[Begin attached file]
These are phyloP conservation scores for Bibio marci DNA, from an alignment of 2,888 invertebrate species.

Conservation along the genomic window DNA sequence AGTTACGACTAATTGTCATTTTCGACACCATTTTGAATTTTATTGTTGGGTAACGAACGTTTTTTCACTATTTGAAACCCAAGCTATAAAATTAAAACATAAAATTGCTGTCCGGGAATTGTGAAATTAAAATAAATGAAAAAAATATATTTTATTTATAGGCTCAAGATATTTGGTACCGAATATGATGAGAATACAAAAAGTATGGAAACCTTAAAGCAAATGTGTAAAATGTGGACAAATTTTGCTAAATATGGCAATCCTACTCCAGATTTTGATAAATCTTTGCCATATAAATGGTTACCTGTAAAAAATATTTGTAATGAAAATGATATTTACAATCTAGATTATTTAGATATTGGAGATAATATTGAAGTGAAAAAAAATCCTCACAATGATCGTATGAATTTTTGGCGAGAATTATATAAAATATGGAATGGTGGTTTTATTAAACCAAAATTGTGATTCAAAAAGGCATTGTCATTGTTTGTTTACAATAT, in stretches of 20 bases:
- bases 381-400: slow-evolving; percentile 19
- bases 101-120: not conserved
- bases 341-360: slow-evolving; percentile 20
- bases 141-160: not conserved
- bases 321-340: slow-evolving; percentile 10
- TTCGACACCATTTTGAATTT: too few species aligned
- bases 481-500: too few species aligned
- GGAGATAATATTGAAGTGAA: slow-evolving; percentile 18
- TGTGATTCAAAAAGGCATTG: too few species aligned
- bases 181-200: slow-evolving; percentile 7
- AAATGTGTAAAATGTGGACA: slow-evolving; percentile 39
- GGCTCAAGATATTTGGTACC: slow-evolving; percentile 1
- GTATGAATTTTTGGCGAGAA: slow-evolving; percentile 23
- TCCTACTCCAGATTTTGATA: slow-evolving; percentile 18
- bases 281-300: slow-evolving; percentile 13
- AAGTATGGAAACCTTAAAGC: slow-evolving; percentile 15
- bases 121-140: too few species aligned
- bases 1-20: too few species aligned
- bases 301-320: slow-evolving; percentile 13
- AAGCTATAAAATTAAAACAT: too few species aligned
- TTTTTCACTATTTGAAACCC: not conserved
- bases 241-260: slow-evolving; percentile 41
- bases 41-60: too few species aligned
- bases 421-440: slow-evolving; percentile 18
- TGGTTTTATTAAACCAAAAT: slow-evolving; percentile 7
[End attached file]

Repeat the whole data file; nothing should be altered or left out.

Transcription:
These are phyloP conservation scores for Bibio marci DNA, from an alignment of 2,888 invertebrate species.

Conservation along the genomic window DNA sequence AGTTACGACTAATTGTCATTTTCGACACCATTTTGAATTTTATTGTTGGGTAACGAACGTTTTTTCACTATTTGAAACCCAAGCTATAAAATTAAAACATAAAATTGCTGTCCGGGAATTGTGAAATTAAAATAAATGAAAAAAATATATTTTATTTATAGGCTCAAGATATTTGGTACCGAATATGATGAGAATACAAAAAGTATGGAAACCTTAAAGCAAATGTGTAAAATGTGGACAAATTTTGCTAAATATGGCAATCCTACTCCAGATTTTGATAAATCTTTGCCATATAAATGGTTACCTGTAAAAAATATTTGTAATGAAAATGATATTTACAATCTAGATTATTTAGATATTGGAGATAATATTGAAGTGAAAAAAAATCCTCACAATGATCGTATGAATTTTTGGCGAGAATTATATAAAATATGGAATGGTGGTTTTATTAAACCAAAATTGTGATTCAAAAAGGCATTGTCATTGTTTGTTTACAATAT, in stretches of 20 bases:
- bases 381-400: slow-evolving; percentile 19
- bases 101-120: not conserved
- bases 341-360: slow-evolving; percentile 20
- bases 141-160: not conserved
- bases 321-340: slow-evolving; percentile 10
- TTCGACACCATTTTGAATTT: too few species aligned
- bases 481-500: too few species aligned
- GGAGATAATATTGAAGTGAA: slow-evolving; percentile 18
- TGTGATTCAAAAAGGCATTG: too few species aligned
- bases 181-200: slow-evolving; percentile 7
- AAATGTGTAAAATGTGGACA: slow-evolving; percentile 39
- GGCTCAAGATATTTGGTACC: slow-evolving; percentile 1
- GTATGAATTTTTGGCGAGAA: slow-evolving; percentile 23
- TCCTACTCCAGATTTTGATA: slow-evolving; percentile 18
- bases 281-300: slow-evolving; percentile 13
- AAGTATGGAAACCTTAAAGC: slow-evolving; percentile 15
- bases 121-140: too few species aligned
- bases 1-20: too few species aligned
- bases 301-320: slow-evolving; percentile 13
- AAGCTATAAAATTAAAACAT: too few species aligned
- TTTTTCACTATTTGAAACCC: not conserved
- bases 241-260: slow-evolving; percentile 41
- bases 41-60: too few species aligned
- bases 421-440: slow-evolving; percentile 18
- TGGTTTTATTAAACCAAAAT: slow-evolving; percentile 7